Research in other areas had shown that structural change, at best, brought about an improvement of a maximum of 10 per cent on services.   He wasn’t sure if that also applied to health, but the evidence suggested that structural change had a much smaller effect than other changes and structural change needed to part of a wider series of changes to achieve benefits for the people using our services. Hence the need for performance systems and clearer process (pathways) for patients and clients.

However, our old structure of the pillars of NHO and PCCC did not support sufficient integration of services at local level and McKinsey had deemed these structures an impediment to the delivery of the type of services we now required.

Based on all this, the HSE Corporate Plan 2008 – 2011 set out a clear vision for implementing an integrated health and social model for Ireland.

The purpose was to re-organise services towards an integrated model of care by building on existing strategies

The HSE was making these changes:

  • To drive and support safe, quality care for patients and clients
  • To bring decision making close to where services are delivered
  • To allow clinicians to shape and assure the services in which they worked
  • To get the best health outcomes for the money spent
  • To plan and organise around what they knew people needed and what they knew worked to give the best results
  • To organise to meet increasingly complex patient and client needs
  • To remove barriers to integrated care

The result of the changes for patients and clients should be:

  • Services which would be more accessible locally, centred around the patient, rather than centred around an institution
  • A shift towards prevention and better self care rather than a focus on acute care and treatment
  • Improved patient outcomes
  • Right balance between inpatient, day case and community based care
  • More efficient use of resources and more transparent accountability

The first set of changes (defining the service delivery model and the national and regional changes) had a national/regional focus and were implemented through a top down approach – with the support of the HSE Board, the Department of Health & Children and the HSE Management Team,    The current stage of defining the Local service delivery model and management arrangements is being implemented from the bottom up by considering how services are and should be organised at the front line.

Corporate re-structuring

Progress made to date included the service delivery model being defined, completion of the corporate re-structuring, the regions were established, the Regional Directors were in place, many ISA catchment areas were agreed and the remainder are being defined, discussions had begun with the trade unions, programmes of care had been defined and teams were being established and the performance management process was being developed.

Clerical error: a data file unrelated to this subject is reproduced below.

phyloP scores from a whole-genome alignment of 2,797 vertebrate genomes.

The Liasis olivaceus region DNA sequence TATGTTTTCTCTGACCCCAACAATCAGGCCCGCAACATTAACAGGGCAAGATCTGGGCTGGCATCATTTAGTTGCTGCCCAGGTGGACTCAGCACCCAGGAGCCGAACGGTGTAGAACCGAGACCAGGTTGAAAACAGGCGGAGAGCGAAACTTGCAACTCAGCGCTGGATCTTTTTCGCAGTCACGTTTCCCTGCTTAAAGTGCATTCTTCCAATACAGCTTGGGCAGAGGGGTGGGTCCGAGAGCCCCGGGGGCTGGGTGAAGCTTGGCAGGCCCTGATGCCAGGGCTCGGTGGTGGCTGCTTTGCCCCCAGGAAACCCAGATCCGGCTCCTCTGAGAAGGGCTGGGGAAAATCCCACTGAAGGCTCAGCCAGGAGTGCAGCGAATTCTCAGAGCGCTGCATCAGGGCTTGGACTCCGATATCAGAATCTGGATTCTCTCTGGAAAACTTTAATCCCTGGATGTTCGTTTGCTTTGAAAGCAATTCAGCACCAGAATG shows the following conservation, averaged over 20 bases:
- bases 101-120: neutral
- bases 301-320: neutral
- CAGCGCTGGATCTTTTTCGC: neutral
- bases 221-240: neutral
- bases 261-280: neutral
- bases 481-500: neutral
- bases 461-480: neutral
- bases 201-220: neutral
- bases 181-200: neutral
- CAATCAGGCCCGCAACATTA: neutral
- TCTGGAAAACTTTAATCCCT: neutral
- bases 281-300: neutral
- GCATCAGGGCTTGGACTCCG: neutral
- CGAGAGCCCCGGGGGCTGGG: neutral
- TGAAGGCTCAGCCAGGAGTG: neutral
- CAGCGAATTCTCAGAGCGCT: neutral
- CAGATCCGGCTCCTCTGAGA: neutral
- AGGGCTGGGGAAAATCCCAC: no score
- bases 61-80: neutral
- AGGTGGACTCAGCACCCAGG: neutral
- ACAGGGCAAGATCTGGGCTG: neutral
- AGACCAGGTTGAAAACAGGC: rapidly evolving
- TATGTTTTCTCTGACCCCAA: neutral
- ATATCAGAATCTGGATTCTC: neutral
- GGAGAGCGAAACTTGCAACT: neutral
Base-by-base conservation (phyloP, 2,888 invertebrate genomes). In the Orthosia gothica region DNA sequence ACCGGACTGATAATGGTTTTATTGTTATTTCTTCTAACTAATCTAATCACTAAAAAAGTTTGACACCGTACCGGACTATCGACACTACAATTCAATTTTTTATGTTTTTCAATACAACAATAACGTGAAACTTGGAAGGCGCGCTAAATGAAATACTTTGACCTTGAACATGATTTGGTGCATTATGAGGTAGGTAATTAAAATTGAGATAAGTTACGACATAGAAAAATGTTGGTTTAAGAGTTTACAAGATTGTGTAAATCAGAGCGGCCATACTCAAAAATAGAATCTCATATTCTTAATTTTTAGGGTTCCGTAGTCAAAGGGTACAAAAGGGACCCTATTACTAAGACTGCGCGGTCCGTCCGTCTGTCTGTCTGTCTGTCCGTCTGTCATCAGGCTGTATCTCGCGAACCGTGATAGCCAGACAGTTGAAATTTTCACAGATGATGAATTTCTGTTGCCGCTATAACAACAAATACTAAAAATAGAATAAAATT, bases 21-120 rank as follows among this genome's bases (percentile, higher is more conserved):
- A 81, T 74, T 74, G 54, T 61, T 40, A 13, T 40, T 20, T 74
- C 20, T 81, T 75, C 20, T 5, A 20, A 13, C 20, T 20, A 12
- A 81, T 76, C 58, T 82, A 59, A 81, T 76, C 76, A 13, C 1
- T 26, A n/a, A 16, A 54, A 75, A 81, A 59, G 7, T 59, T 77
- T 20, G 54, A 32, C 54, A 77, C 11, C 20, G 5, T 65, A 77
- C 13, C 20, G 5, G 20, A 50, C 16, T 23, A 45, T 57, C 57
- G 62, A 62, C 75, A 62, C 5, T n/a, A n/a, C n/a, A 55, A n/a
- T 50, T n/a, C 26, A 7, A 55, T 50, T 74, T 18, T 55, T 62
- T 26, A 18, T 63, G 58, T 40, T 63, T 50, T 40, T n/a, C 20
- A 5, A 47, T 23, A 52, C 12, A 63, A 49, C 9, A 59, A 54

The two pillars of NHO and PCC had been collapsed and the Integrated Services and Quality and Clinical Care Directorates were established.

National Directors for Care Groups had been put in place and programmes of care for different areas from chronic diseases to EDs were being established by Dr. Barry White. The basic model for each programme of care is clinical expertise leading a team and defining the patient pathways for an area of care.  These programmes are now getting up and running.

A huge amount of energy had gone into the Performance Management process at corporate level to improve reporting to the HSE Board, Department of Health and Children and the public through systems such as Healthstat and the monthly performance report (PR).  It was important that the performance management systems were consistent at the top and bottom and the HSE didn’t want a lot of staff wrapped up producing data.

Currently there was one Clinical Director per hospital and there was agreement to move to Clinical Directorates across hospitals – e g medicine, women and children, peri operative.   Consideration would be given as to whether a similar role was required in primary care.

The next steps were to complete the ISA design and rollout, develop the model for areas with large non statutory providers, approve the ISA Management Team structure, develop and roll out clinical directors, implement the primary care model, develop care pathways, develop and implement a performance management system and implement changes identified in other services such as childcare and mental health. www.hmi.ie